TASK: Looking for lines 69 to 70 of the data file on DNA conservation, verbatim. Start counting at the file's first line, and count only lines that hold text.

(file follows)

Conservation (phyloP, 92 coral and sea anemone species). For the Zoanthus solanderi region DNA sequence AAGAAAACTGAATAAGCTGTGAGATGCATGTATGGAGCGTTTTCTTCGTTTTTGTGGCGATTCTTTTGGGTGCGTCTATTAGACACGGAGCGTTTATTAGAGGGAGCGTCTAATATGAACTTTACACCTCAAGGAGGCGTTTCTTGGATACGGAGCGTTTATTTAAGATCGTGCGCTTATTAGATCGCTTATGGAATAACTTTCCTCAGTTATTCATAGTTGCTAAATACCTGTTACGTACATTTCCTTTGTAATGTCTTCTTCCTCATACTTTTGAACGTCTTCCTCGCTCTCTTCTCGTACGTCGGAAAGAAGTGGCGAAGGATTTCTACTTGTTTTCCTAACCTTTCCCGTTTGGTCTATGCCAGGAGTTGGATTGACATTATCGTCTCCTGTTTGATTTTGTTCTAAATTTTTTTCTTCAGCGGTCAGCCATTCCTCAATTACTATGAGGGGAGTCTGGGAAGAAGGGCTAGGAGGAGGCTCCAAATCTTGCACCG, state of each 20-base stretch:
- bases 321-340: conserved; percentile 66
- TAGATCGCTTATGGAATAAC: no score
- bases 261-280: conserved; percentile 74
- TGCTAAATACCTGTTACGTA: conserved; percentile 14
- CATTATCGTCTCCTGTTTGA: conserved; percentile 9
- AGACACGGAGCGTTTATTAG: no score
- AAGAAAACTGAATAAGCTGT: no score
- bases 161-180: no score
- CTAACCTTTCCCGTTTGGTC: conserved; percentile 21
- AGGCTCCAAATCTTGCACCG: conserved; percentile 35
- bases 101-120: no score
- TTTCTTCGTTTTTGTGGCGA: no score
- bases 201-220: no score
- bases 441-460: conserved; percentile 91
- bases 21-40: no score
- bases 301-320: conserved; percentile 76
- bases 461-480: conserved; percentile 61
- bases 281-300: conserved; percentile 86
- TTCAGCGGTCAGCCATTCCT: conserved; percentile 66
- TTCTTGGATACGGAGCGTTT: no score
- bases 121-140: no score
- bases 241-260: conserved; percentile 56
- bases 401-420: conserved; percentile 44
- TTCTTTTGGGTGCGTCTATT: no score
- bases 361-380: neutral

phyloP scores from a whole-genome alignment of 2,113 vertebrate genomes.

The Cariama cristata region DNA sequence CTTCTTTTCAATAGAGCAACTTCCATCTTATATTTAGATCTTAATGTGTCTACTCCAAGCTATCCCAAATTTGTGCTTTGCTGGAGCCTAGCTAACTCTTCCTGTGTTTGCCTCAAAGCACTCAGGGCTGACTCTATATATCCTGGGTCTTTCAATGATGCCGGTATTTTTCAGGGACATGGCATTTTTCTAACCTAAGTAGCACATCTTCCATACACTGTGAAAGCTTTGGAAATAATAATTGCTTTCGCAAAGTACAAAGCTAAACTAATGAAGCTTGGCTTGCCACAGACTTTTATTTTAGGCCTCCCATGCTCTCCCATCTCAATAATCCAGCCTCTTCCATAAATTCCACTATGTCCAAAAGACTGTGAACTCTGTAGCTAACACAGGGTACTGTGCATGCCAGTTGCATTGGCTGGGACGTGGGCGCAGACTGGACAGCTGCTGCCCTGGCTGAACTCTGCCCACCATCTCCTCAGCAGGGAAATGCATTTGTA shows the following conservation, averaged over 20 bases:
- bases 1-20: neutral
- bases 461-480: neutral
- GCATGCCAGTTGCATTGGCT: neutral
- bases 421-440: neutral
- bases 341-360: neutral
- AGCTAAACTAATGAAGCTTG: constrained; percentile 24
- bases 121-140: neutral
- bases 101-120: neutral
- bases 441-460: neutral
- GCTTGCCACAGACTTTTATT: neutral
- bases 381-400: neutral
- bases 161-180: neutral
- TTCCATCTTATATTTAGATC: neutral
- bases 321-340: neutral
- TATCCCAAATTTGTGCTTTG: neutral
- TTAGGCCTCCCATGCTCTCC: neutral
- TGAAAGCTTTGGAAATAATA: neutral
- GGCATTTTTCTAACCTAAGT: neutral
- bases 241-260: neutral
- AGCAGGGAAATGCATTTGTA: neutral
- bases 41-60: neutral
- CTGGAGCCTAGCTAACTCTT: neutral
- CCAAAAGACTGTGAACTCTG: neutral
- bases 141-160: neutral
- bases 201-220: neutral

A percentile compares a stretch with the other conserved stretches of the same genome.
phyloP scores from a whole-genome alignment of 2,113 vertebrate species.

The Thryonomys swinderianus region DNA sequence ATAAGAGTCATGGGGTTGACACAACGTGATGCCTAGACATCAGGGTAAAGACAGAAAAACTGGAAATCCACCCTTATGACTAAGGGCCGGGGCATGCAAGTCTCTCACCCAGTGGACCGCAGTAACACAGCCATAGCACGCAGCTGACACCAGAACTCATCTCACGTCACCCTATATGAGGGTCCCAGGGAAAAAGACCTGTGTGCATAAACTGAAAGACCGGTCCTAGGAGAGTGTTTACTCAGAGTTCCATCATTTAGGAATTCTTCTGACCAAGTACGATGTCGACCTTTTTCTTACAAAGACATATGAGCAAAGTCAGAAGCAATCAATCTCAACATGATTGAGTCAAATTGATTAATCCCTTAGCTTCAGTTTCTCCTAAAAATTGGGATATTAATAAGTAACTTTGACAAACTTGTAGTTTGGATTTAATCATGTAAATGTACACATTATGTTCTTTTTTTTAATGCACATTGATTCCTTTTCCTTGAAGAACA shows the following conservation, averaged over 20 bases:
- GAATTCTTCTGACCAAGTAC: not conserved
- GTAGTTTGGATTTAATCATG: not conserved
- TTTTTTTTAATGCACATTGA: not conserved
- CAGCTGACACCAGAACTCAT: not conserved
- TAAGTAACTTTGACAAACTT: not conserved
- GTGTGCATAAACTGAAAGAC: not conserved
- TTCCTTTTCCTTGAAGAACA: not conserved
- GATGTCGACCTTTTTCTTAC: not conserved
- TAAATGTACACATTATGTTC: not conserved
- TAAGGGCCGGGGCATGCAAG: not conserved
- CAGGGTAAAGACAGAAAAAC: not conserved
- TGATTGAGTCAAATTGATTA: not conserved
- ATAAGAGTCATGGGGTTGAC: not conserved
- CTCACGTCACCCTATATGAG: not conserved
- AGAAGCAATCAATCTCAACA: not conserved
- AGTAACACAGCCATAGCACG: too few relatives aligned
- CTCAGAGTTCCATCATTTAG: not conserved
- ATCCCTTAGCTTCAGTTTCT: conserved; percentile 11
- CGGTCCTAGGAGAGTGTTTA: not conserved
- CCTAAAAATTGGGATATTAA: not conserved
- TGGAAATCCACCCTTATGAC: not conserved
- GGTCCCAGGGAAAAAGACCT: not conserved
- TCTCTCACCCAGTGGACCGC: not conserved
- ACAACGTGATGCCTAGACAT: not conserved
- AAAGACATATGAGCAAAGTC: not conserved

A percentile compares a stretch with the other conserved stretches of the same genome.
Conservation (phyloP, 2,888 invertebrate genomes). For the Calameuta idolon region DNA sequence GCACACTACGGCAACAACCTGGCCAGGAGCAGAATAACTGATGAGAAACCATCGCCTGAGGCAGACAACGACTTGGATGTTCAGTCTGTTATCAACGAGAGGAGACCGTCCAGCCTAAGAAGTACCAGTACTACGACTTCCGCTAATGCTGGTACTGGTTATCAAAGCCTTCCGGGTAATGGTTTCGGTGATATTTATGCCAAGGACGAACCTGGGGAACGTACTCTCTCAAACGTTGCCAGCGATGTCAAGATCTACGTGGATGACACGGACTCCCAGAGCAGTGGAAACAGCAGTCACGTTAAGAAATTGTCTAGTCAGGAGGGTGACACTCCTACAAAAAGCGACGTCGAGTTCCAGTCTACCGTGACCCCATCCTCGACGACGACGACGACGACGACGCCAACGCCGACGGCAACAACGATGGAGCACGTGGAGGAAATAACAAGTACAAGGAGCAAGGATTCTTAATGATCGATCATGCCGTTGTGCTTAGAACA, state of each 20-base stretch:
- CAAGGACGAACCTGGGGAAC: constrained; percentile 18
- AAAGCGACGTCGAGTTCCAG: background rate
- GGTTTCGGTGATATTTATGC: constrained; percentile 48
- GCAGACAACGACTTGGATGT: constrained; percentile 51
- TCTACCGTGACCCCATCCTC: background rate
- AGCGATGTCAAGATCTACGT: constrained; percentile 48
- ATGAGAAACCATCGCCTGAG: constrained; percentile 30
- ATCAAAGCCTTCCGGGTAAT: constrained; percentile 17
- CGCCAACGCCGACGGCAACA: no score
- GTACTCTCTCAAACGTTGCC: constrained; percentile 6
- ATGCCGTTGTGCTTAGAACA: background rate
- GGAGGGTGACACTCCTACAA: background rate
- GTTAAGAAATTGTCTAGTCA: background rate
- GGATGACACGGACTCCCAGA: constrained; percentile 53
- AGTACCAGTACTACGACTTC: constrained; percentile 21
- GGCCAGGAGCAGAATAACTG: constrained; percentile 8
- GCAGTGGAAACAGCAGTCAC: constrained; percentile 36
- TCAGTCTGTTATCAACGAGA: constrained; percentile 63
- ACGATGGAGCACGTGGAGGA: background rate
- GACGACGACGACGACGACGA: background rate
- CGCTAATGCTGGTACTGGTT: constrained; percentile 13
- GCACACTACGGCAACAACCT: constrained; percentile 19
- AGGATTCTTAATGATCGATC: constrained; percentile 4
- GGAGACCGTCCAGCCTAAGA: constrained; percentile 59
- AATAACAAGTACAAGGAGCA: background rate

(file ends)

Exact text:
- ATAAGAGTCATGGGGTTGAC: not conserved
- CTCACGTCACCCTATATGAG: not conserved